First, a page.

Intron position in RNA polymerase genes and their relationship to eukaryotic phylogenies

ECU Author/Contributor (non-ECU co-authors, if there are any, appear on document)
Matthew Robinson (Creator)
East Carolina University (ECU )
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Abstract: Over the past two decades, there has been an increasing amount of research devoted to the study of intron evolution and its relationship to eukaryotic phylogeny. Previous studies have shown that a large percentage of intron positions are conserved evolutionarily among three major multicellular eukaryotic groups: animals, plants, and fungi. These studies also have inferred lineage-specific and sometimes massive intron losses, or parallel insertions, based largely on their distributions on molecular sequence-based trees. Interestingly, these studies infer varying numbers of ancestral introns, depending on the algorithms used and phylogenetic associations assumed. The research presented here examines intron evolution in RNA polymerase genes as data for inferring phylogenetic relationships among various eukaryotic lineages. A phylogenetic tree is inferred based solely on intron position data and these relationships are used to evaluate statistically significant deviations from sequence-based phylogenies. Intron positions were mapped carefully to the various eukaryotic largest and second-largest subunits of RNA polymerases I, II, and III. These sequences were aligned using three different alignment programs (Probcons, T-coffee, and Muscle) and compared using the Altavist web server. Once the proper alignment was established it was analyzed using ProtTest, which tested the alignments against various substitution matrices for the most accurate alignment for use in the phylogenetic analysis. Sequence-based trees were constructed using PHYML as well as RAxML to reduce bias in phylogenetic reconstruction. The intron-based tree was constructed using PAUP v4.0 using intron-positions as binary characteristics. Previous work in our lab has shown that an intron-based tree for RNA polymerase II largest subunit is topographically different from the sequence-based tree, but statistical comparisons were not performed. Such statistical comparisons are rarely made, but are needed to more clearly understand where intron- and sequence-based trees are in clear conflict. This research showed that neither the sequence- or intron-based tress could better explain the data, statistically confirming that both methods produce two different tree topologies. If intron evolution across eukaryotic diversity is to be fully understood, this type of comparison is required to determine where inferences of massive intron gain and loss are in significant conflict with sequence-based phylogenies.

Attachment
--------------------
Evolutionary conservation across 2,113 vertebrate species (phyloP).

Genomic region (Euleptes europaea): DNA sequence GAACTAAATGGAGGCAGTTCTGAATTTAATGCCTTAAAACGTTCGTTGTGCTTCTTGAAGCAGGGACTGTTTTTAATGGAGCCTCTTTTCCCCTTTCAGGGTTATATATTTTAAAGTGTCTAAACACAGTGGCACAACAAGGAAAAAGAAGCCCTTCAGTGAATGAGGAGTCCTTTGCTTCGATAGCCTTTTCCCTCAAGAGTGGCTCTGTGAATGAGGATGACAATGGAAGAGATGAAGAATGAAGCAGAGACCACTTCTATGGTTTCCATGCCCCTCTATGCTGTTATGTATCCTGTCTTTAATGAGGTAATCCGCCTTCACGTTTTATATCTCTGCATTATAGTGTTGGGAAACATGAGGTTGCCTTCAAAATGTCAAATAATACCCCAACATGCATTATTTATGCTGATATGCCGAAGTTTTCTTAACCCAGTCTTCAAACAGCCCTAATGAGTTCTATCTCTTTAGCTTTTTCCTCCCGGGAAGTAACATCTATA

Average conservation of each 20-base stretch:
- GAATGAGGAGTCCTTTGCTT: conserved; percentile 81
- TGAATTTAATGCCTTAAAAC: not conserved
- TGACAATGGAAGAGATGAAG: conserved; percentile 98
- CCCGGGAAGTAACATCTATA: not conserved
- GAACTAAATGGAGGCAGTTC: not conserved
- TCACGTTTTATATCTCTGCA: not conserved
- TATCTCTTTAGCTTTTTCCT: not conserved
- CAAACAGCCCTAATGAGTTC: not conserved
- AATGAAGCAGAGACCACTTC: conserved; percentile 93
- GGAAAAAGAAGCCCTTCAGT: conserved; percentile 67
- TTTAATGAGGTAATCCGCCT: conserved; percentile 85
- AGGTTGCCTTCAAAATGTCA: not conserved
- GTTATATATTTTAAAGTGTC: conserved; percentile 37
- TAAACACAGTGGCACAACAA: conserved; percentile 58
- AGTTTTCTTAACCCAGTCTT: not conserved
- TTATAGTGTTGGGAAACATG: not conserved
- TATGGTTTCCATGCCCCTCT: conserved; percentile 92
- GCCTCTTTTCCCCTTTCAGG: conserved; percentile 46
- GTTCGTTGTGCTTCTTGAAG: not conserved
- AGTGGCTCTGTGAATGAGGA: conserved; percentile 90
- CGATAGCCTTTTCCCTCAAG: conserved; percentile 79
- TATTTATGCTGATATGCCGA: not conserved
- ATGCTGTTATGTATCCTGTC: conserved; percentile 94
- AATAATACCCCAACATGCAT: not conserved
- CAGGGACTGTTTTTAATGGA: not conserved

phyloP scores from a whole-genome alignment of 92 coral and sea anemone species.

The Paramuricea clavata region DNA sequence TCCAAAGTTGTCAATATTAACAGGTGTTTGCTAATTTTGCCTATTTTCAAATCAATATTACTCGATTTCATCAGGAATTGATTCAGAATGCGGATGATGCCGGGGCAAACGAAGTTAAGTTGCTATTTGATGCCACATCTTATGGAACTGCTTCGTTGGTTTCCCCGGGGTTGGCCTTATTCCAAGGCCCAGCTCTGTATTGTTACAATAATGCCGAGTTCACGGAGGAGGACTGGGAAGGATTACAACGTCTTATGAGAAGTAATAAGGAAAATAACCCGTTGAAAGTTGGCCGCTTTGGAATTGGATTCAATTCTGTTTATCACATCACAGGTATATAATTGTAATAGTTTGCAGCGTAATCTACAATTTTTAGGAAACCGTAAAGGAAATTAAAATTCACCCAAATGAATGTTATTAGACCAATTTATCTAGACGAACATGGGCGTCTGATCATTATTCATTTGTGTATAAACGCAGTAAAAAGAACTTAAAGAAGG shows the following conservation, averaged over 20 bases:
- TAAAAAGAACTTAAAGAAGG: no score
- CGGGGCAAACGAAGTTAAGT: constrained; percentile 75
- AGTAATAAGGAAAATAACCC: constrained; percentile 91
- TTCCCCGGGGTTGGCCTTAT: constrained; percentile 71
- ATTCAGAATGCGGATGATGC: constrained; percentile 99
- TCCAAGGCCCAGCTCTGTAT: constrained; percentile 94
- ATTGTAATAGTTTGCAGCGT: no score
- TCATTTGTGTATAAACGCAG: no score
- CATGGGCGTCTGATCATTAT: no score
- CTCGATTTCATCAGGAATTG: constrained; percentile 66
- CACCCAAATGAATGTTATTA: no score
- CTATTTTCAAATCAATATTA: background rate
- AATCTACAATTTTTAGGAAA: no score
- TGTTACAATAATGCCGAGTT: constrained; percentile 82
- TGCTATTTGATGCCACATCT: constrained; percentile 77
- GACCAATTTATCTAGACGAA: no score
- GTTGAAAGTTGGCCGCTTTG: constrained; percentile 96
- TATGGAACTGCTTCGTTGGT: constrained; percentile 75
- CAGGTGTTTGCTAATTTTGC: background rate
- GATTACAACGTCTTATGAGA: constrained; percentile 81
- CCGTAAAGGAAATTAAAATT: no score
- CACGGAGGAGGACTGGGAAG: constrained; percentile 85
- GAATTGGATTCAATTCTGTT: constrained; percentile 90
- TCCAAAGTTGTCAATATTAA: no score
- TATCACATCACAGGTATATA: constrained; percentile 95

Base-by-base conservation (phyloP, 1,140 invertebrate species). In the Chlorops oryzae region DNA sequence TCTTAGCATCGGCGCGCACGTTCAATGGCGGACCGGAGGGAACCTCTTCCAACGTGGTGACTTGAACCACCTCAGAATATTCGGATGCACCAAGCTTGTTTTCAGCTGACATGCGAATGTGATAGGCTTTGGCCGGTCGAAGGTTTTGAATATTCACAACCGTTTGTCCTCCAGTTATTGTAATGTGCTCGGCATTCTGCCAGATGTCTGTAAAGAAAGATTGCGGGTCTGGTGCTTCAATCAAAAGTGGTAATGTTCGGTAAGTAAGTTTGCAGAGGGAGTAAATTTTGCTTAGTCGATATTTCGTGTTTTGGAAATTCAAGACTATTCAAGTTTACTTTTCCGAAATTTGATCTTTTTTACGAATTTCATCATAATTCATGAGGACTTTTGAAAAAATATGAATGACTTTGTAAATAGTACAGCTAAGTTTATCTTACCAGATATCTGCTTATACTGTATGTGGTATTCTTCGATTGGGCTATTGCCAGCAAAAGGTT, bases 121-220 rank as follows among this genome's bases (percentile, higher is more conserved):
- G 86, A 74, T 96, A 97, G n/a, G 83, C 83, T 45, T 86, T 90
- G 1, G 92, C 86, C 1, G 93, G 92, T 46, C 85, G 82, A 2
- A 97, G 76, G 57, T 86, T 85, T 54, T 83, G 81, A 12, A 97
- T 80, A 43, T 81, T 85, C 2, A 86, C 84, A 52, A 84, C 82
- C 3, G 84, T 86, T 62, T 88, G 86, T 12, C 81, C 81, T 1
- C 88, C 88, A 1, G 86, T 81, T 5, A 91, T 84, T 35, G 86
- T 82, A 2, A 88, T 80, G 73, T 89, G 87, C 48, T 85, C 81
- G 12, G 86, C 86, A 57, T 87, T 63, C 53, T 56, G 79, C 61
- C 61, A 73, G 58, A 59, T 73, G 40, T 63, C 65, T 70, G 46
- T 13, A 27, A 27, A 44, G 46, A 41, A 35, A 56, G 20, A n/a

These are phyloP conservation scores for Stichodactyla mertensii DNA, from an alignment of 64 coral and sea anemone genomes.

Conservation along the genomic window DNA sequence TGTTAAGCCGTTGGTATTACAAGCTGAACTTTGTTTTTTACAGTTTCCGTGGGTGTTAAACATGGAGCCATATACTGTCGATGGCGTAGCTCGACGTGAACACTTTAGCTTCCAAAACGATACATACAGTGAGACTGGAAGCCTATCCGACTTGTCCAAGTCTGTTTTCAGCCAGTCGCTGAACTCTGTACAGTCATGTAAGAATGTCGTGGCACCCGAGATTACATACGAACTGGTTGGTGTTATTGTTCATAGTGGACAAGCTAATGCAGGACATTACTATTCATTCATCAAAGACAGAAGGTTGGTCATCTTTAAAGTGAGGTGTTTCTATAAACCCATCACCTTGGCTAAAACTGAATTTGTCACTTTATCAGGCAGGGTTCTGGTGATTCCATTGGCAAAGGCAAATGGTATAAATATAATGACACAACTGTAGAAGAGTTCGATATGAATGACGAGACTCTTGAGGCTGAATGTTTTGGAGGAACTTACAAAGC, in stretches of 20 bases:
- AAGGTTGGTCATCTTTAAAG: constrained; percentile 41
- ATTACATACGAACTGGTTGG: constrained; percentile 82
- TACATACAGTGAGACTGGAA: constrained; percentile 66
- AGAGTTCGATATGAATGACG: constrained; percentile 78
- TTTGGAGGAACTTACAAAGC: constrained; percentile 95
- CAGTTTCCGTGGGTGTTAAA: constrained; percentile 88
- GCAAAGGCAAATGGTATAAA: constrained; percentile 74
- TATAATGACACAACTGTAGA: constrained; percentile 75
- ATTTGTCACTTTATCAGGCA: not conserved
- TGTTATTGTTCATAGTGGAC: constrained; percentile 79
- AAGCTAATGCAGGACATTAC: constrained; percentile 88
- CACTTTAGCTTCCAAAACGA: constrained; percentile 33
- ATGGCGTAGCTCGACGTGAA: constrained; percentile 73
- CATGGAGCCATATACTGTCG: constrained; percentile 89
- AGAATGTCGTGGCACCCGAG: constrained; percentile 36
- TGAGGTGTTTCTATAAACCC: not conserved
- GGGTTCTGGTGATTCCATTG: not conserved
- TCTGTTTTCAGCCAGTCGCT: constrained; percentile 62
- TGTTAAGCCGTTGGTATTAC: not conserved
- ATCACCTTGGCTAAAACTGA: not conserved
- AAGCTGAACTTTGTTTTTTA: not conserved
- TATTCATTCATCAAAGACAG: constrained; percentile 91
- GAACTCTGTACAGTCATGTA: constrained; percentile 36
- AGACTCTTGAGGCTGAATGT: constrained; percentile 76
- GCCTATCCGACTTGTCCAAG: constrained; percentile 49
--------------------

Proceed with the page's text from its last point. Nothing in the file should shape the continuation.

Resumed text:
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Date: 2010
Bioinformatics, Biology

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